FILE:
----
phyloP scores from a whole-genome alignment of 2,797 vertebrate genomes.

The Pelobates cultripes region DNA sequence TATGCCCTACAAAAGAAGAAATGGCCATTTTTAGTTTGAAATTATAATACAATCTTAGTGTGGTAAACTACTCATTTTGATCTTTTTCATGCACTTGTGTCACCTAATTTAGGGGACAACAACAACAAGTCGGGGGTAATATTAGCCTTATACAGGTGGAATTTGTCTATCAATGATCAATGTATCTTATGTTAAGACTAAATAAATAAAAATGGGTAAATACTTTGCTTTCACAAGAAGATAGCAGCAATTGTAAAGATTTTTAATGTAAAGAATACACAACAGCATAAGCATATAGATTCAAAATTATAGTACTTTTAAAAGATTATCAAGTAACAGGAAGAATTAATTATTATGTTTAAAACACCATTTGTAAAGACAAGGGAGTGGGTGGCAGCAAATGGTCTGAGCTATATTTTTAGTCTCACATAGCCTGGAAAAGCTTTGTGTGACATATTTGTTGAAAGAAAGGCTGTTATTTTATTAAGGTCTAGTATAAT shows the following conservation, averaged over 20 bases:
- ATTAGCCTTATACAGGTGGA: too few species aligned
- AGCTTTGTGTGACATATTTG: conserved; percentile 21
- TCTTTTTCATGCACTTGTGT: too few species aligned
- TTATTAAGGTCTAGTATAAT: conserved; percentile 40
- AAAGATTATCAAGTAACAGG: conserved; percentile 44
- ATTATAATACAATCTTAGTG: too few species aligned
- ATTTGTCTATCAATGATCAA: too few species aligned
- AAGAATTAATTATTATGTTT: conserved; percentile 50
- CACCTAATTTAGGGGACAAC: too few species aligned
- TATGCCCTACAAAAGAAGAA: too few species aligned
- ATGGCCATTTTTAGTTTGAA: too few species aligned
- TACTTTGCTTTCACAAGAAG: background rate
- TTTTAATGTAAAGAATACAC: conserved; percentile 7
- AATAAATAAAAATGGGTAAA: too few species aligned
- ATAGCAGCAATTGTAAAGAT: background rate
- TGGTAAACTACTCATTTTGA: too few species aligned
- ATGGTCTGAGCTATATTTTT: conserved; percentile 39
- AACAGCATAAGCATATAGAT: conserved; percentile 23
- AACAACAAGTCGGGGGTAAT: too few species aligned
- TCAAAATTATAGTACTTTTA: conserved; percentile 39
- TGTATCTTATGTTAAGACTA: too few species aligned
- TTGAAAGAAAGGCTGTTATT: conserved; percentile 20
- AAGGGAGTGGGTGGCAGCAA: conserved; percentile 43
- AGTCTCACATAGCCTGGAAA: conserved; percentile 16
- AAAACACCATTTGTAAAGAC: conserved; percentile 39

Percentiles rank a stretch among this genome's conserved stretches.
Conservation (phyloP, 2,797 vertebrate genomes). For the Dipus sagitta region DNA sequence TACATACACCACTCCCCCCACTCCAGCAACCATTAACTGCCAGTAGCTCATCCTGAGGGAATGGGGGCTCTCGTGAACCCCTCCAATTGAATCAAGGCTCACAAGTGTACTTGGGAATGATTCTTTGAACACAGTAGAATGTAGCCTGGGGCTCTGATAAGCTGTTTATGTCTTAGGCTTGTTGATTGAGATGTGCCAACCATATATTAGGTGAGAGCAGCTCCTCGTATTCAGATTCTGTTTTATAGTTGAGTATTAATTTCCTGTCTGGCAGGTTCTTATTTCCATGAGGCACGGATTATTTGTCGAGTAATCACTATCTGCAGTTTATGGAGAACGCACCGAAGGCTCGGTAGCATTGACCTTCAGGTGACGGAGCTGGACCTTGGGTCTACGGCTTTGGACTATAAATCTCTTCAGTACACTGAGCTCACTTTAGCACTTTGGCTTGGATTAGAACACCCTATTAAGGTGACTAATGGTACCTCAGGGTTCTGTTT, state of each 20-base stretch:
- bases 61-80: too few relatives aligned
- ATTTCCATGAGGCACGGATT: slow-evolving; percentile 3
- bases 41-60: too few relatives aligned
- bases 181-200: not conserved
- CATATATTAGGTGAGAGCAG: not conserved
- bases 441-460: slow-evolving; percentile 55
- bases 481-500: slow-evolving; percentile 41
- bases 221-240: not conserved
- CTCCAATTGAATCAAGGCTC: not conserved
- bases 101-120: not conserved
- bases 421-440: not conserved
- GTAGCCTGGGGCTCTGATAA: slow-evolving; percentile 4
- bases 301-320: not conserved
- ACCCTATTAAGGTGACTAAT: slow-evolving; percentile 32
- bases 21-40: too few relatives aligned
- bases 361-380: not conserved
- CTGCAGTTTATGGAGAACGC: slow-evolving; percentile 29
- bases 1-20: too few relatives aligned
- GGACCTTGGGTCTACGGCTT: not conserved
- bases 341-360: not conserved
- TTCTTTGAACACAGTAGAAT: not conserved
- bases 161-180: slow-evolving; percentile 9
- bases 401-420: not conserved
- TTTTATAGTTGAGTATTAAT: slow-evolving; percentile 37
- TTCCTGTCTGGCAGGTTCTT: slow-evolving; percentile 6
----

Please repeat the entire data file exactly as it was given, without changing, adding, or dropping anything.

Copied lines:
phyloP scores from a whole-genome alignment of 2,797 vertebrate genomes.

The Pelobates cultripes region DNA sequence TATGCCCTACAAAAGAAGAAATGGCCATTTTTAGTTTGAAATTATAATACAATCTTAGTGTGGTAAACTACTCATTTTGATCTTTTTCATGCACTTGTGTCACCTAATTTAGGGGACAACAACAACAAGTCGGGGGTAATATTAGCCTTATACAGGTGGAATTTGTCTATCAATGATCAATGTATCTTATGTTAAGACTAAATAAATAAAAATGGGTAAATACTTTGCTTTCACAAGAAGATAGCAGCAATTGTAAAGATTTTTAATGTAAAGAATACACAACAGCATAAGCATATAGATTCAAAATTATAGTACTTTTAAAAGATTATCAAGTAACAGGAAGAATTAATTATTATGTTTAAAACACCATTTGTAAAGACAAGGGAGTGGGTGGCAGCAAATGGTCTGAGCTATATTTTTAGTCTCACATAGCCTGGAAAAGCTTTGTGTGACATATTTGTTGAAAGAAAGGCTGTTATTTTATTAAGGTCTAGTATAAT shows the following conservation, averaged over 20 bases:
- ATTAGCCTTATACAGGTGGA: too few species aligned
- AGCTTTGTGTGACATATTTG: conserved; percentile 21
- TCTTTTTCATGCACTTGTGT: too few species aligned
- TTATTAAGGTCTAGTATAAT: conserved; percentile 40
- AAAGATTATCAAGTAACAGG: conserved; percentile 44
- ATTATAATACAATCTTAGTG: too few species aligned
- ATTTGTCTATCAATGATCAA: too few species aligned
- AAGAATTAATTATTATGTTT: conserved; percentile 50
- CACCTAATTTAGGGGACAAC: too few species aligned
- TATGCCCTACAAAAGAAGAA: too few species aligned
- ATGGCCATTTTTAGTTTGAA: too few species aligned
- TACTTTGCTTTCACAAGAAG: background rate
- TTTTAATGTAAAGAATACAC: conserved; percentile 7
- AATAAATAAAAATGGGTAAA: too few species aligned
- ATAGCAGCAATTGTAAAGAT: background rate
- TGGTAAACTACTCATTTTGA: too few species aligned
- ATGGTCTGAGCTATATTTTT: conserved; percentile 39
- AACAGCATAAGCATATAGAT: conserved; percentile 23
- AACAACAAGTCGGGGGTAAT: too few species aligned
- TCAAAATTATAGTACTTTTA: conserved; percentile 39
- TGTATCTTATGTTAAGACTA: too few species aligned
- TTGAAAGAAAGGCTGTTATT: conserved; percentile 20
- AAGGGAGTGGGTGGCAGCAA: conserved; percentile 43
- AGTCTCACATAGCCTGGAAA: conserved; percentile 16
- AAAACACCATTTGTAAAGAC: conserved; percentile 39

Percentiles rank a stretch among this genome's conserved stretches.
Conservation (phyloP, 2,797 vertebrate genomes). For the Dipus sagitta region DNA sequence TACATACACCACTCCCCCCACTCCAGCAACCATTAACTGCCAGTAGCTCATCCTGAGGGAATGGGGGCTCTCGTGAACCCCTCCAATTGAATCAAGGCTCACAAGTGTACTTGGGAATGATTCTTTGAACACAGTAGAATGTAGCCTGGGGCTCTGATAAGCTGTTTATGTCTTAGGCTTGTTGATTGAGATGTGCCAACCATATATTAGGTGAGAGCAGCTCCTCGTATTCAGATTCTGTTTTATAGTTGAGTATTAATTTCCTGTCTGGCAGGTTCTTATTTCCATGAGGCACGGATTATTTGTCGAGTAATCACTATCTGCAGTTTATGGAGAACGCACCGAAGGCTCGGTAGCATTGACCTTCAGGTGACGGAGCTGGACCTTGGGTCTACGGCTTTGGACTATAAATCTCTTCAGTACACTGAGCTCACTTTAGCACTTTGGCTTGGATTAGAACACCCTATTAAGGTGACTAATGGTACCTCAGGGTTCTGTTT, state of each 20-base stretch:
- bases 61-80: too few relatives aligned
- ATTTCCATGAGGCACGGATT: slow-evolving; percentile 3
- bases 41-60: too few relatives aligned
- bases 181-200: not conserved
- CATATATTAGGTGAGAGCAG: not conserved
- bases 441-460: slow-evolving; percentile 55
- bases 481-500: slow-evolving; percentile 41
- bases 221-240: not conserved
- CTCCAATTGAATCAAGGCTC: not conserved
- bases 101-120: not conserved
- bases 421-440: not conserved
- GTAGCCTGGGGCTCTGATAA: slow-evolving; percentile 4
- bases 301-320: not conserved
- ACCCTATTAAGGTGACTAAT: slow-evolving; percentile 32
- bases 21-40: too few relatives aligned
- bases 361-380: not conserved
- CTGCAGTTTATGGAGAACGC: slow-evolving; percentile 29
- bases 1-20: too few relatives aligned
- GGACCTTGGGTCTACGGCTT: not conserved
- bases 341-360: not conserved
- TTCTTTGAACACAGTAGAAT: not conserved
- bases 161-180: slow-evolving; percentile 9
- bases 401-420: not conserved
- TTTTATAGTTGAGTATTAAT: slow-evolving; percentile 37
- TTCCTGTCTGGCAGGTTCTT: slow-evolving; percentile 6